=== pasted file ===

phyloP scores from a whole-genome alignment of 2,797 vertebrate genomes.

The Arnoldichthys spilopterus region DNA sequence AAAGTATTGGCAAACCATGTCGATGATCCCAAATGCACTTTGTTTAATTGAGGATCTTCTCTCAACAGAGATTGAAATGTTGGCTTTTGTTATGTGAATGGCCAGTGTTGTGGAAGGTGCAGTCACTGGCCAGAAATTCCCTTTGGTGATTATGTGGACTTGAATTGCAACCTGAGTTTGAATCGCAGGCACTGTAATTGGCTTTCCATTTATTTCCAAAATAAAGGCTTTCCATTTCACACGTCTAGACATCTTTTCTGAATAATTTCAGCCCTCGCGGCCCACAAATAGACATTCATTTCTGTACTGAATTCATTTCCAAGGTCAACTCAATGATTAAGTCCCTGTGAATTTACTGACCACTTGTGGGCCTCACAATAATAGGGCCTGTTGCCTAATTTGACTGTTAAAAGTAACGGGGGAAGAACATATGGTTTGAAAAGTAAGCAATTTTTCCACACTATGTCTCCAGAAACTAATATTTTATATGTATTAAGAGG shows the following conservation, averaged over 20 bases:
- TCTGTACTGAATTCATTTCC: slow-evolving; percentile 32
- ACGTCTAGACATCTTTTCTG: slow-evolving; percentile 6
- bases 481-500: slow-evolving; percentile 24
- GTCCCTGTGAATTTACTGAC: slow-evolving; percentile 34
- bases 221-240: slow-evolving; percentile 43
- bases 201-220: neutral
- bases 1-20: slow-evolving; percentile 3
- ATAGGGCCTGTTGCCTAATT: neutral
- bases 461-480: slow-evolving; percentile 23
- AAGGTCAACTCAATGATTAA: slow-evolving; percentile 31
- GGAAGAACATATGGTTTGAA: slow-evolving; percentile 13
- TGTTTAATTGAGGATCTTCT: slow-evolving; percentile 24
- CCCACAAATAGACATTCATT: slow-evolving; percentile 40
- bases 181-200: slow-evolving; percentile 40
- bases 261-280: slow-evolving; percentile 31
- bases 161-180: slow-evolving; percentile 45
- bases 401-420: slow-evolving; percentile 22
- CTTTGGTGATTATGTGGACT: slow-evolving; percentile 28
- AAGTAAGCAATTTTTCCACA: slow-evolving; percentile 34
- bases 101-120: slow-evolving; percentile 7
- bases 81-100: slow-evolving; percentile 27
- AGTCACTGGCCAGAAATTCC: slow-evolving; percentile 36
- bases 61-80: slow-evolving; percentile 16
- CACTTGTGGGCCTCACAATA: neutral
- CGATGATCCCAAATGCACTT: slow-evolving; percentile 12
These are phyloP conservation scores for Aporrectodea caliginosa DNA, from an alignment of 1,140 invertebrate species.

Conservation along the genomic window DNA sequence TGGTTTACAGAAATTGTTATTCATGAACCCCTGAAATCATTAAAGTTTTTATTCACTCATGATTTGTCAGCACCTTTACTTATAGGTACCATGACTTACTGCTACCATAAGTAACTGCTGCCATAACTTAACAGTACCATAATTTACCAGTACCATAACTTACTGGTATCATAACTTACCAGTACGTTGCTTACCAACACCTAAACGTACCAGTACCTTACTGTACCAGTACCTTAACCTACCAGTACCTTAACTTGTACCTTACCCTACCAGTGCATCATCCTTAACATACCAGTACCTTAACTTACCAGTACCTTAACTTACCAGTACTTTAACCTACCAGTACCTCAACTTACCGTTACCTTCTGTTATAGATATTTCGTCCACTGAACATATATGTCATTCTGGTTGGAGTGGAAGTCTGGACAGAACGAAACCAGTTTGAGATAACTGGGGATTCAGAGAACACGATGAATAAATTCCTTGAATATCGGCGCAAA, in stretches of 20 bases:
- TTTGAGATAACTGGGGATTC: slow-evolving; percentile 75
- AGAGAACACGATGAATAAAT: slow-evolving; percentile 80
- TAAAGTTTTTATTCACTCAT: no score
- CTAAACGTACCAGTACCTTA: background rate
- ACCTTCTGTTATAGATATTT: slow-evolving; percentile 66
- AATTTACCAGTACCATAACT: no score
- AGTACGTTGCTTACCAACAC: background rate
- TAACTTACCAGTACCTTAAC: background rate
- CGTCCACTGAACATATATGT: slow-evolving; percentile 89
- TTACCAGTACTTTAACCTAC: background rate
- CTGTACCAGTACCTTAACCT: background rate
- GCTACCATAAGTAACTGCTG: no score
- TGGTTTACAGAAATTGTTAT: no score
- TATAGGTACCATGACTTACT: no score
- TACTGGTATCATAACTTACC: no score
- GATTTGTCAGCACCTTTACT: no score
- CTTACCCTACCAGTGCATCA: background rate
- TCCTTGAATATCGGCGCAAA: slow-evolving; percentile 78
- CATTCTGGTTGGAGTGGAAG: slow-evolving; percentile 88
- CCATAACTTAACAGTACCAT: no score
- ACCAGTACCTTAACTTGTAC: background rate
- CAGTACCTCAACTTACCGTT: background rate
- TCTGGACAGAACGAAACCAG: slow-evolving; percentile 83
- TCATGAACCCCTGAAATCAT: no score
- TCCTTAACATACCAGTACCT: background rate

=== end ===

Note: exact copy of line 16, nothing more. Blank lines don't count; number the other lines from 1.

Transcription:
- bases 181-200: slow-evolving; percentile 40